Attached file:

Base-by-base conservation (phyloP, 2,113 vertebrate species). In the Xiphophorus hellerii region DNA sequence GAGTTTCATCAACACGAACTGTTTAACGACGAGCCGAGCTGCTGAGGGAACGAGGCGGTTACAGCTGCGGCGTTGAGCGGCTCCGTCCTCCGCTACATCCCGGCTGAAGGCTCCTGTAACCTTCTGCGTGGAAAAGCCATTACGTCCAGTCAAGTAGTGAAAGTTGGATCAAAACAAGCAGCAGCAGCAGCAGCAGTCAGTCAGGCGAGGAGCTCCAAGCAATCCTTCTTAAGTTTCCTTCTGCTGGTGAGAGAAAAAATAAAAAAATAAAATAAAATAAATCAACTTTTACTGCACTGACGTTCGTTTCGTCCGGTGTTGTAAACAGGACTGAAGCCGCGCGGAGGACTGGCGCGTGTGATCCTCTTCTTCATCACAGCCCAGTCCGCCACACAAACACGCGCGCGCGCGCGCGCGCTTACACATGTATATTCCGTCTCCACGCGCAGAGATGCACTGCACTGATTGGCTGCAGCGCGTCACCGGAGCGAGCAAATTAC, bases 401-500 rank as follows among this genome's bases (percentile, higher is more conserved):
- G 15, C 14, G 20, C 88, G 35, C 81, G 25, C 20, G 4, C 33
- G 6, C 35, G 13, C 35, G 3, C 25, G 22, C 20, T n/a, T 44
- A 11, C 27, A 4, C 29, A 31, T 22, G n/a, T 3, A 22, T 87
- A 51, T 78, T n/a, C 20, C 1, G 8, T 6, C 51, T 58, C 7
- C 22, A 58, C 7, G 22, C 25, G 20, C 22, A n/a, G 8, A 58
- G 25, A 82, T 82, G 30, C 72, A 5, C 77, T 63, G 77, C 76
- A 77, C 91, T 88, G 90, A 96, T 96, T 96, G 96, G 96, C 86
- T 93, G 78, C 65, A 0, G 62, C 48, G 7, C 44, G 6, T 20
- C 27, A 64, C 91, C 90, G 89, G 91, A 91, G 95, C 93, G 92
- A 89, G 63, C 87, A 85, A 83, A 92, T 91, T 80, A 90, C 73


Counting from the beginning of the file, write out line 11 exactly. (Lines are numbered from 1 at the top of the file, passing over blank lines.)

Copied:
- A 89, G 63, C 87, A 85, A 83, A 92, T 91, T 80, A 90, C 73